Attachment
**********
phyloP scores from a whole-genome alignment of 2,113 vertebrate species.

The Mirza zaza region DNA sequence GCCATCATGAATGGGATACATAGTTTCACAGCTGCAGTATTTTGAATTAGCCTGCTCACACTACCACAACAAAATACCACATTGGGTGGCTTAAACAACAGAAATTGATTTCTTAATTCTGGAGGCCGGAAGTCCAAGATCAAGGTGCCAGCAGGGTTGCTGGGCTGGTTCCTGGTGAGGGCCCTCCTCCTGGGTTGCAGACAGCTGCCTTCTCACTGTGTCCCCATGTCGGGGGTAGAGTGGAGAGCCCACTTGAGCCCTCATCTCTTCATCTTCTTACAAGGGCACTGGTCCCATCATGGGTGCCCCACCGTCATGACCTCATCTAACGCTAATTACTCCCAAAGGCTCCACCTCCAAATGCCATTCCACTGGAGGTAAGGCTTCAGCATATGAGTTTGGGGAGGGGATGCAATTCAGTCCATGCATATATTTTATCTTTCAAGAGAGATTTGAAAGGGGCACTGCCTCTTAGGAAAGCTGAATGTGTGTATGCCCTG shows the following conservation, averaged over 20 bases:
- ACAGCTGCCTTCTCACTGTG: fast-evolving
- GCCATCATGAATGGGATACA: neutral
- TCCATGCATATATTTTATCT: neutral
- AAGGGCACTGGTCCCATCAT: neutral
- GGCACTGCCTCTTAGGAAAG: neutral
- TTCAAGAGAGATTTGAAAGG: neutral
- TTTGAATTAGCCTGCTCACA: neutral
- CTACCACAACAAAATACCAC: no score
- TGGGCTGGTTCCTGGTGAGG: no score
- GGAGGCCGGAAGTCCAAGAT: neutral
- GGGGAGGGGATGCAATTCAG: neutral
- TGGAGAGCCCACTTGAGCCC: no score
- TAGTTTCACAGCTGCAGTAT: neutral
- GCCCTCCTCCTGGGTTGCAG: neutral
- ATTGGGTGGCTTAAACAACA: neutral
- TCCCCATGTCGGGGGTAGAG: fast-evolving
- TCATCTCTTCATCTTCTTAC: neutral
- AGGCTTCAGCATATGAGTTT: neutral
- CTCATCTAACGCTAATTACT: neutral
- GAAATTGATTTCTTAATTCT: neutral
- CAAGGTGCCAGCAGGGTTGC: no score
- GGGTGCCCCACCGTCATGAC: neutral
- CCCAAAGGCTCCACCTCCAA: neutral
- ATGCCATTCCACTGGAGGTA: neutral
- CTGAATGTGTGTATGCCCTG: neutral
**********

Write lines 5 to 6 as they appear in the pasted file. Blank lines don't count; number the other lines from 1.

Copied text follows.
- TCCATGCATATATTTTATCT: neutral
- AAGGGCACTGGTCCCATCAT: neutral